• If names, types and values are the same for config as for code, then the same authoring tools can often be used for them both. The same tooltips you love when writing code can pop up when writing config.
  • It would be nice to extend the dotted-name format to command-line options as well as config file entries; however, some common option parsers (and even some shells) don't allow dots in option names.
  • Since the set of configurable attributes is open-ended, it's harder to write a "Configuration entries for program X" document for a DAC implementation than a conventional one.
  • The DAC pattern still doesn't address real arrangement-oriented configuration, especially acyclic graph construction.

That's enough for now; feel free to expand in the comments.


Permalink 11:36:06 am, by fumanchu Email , 132 words   English (US)
Categories: IT, CherryPy, WSGI

Resources are concepts for the client

...not objects on the server. Roy Fielding explains yet again:

Web architects must understand that resources are just consistent mappings from an identifier to some set of views on server-side state. If one view doesn’t suit your needs, then feel free to create a different resource that provides a better view (for any definition of “better”). These views need not have anything to do with how the information is stored on the server, or even what kind of state it ultimately reflects. It just needs to be understandable (and actionable) by the recipient.

I have found this to be the single most-misunderstood aspect of HTTP. Too many people conceive of URI's as just names for files or database objects. They can be so much more.


Permalink 07:40:00 pm, by fumanchu Email , 342 words   English (US)
Categories: IT


Interesting timing on Joe Gregorio's latest foray. Lately, I've been URI-ifying all the JSON calls which's PHP layer makes to the back end (partly with the hope that that API would be opened up to the public someday, but that isn't currently a business need). Even though the company is bucking the mainstream quite successfully, the site itself is pretty typical e-commerce. Here's what I ended up with.

Out of 298 URI's (not counting querystring variants):

  • 40 are collections which support POST to add a subordinate item. Some of these are "top-level" object collections, and some are subordinate collections of data pertaining to single "objects" (e.g. /users/{user_id}/images/)
  • 37 are collections which support GET to return aggregated info on all, or a subset of, their members, sometimes with search params passed in the querystring.
  • 47 are traditional "objects" which support GET/PUT/DELETE on a URI of the form: /collection/subcollection/{id}, and tend to map to a database row (although many of those are virtual, being split in practice over several tables).
  • 92 are URI's which GET/PUT/DELETE "object attributes", usually a single scalar each, which tend to map to single database cells. Several of these have side effects when you set/delete them.
  • 34 are of the form /collection/count.
  • 31 are of the form /collection/ids/.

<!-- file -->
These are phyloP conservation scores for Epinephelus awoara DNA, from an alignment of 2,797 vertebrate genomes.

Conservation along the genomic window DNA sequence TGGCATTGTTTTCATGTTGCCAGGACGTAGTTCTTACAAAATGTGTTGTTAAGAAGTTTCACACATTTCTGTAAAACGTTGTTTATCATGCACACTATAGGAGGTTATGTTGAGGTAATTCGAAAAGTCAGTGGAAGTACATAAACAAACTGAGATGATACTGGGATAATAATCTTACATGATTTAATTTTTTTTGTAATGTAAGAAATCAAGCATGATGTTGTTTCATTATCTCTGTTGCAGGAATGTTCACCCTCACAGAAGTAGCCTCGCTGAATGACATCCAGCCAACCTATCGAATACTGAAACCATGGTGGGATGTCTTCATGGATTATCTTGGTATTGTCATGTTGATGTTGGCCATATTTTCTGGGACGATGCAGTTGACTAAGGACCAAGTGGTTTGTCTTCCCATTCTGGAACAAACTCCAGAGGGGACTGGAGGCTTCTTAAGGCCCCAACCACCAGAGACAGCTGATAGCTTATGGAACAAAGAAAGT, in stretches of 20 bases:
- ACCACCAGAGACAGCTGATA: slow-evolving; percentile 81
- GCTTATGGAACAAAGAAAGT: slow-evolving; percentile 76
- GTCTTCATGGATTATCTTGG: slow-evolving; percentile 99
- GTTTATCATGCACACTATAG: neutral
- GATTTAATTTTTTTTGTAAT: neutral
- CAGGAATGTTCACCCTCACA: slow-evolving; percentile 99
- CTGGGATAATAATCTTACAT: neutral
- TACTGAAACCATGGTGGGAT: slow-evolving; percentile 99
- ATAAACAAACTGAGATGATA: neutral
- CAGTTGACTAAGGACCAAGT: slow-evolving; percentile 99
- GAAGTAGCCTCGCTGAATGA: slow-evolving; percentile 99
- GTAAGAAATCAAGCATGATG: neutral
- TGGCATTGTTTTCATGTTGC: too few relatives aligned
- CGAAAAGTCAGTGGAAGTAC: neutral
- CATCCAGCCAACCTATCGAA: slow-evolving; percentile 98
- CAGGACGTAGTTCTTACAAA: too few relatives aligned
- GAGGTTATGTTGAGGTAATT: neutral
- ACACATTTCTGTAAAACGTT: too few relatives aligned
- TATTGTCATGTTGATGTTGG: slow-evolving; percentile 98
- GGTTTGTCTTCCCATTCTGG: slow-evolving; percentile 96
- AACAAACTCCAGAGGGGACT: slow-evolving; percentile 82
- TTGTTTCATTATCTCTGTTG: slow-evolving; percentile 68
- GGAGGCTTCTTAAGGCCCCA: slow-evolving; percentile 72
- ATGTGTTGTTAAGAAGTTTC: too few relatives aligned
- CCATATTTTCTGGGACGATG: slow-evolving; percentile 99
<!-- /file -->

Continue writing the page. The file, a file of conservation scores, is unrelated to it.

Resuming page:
• 20 are of the form /collection/count_and_limited_ids, which is perhaps a quirk of our architecture; at some point, I'd like to see how splitting these each into 2 calls affects performance.
  • 6 are RPC-style POST URI's which I haven't had time to refactor into real noun-y resources.
  • 2, I'm sad to say, are of the form DELETE /collection/{id}/cache

The URI space for this API is pretty sparse right now--these URI were simply created to replace an existing RPC-style space of procedure names. And it's essentially a single data point. However, I think it's pretty representative of e-commerce needs for RESTful JSON. One lesson might be that pagination (count and ids) should be addressed in any coordinated protocol effort.


Permalink 01:20:56 am, by fumanchu Email , 243 words   English (US)
Categories: Python, CherryPy

CherryPy for Python 3000

I'm categorically rejecting the 2to3 approach--for myself anyway. If you think it would help, feel free to:

  1. "upgrade" CP to 2.6, which AFAICT means ensuring it will no longer work in 2.5 or previous versions
  2. turn on the 3k warning
  3. import-and-fix until you don't get any warnings
  4. run-tests-and-fix until you don't get any warnings
  5. run 2to3
  6. import-and-fix until you don't get any errors
  7. run-tests-and-fix until you don't get any errors
  8. wait for bug reports

Me, I'd rather just drop cherrypy/ into 3k and skip steps 1-5.

Changes I had to make so far (

  • (4) urlparse -> urllib.parse
  • (24) "except (ExcA, ExcB):" -> "except ExcA, ExcB:"
  • (30) "except ExcClass, x:" -> "except ExcClass as x"
  • (22) u"" -> ""
  • (1) BaseHTTPServer -> http.server
  • (1) rfc822 -> email.utils
  • (4) -> hashlib.md5()
  • (3) -> hashlib.sha1()
  • (3) urllib2 -> urllib
  • (28) StringIO -> io
  • (1) func.func_code -> func.code
  • (6) Cookie -> http.cookies
  • (3) ConfigParser -> configparser
  • (1) rfc822._monthnames -> email._parseaddr._monthnames
  • (105) print -> print()
  • (35) httplib -> http.client
  • (22) basestring -> (str, bytes)
  • (12) items() -> list(items())
  • (46) iteritems() -> items()
  • (11) Thread.get/setName -> get/set_name
  • (1) exec "" -> exec("")
  • (1) 0777 -> 0o777
  • (1) Queue -> queue
  • (1) urllib.unquote -> urllib.parse.unquote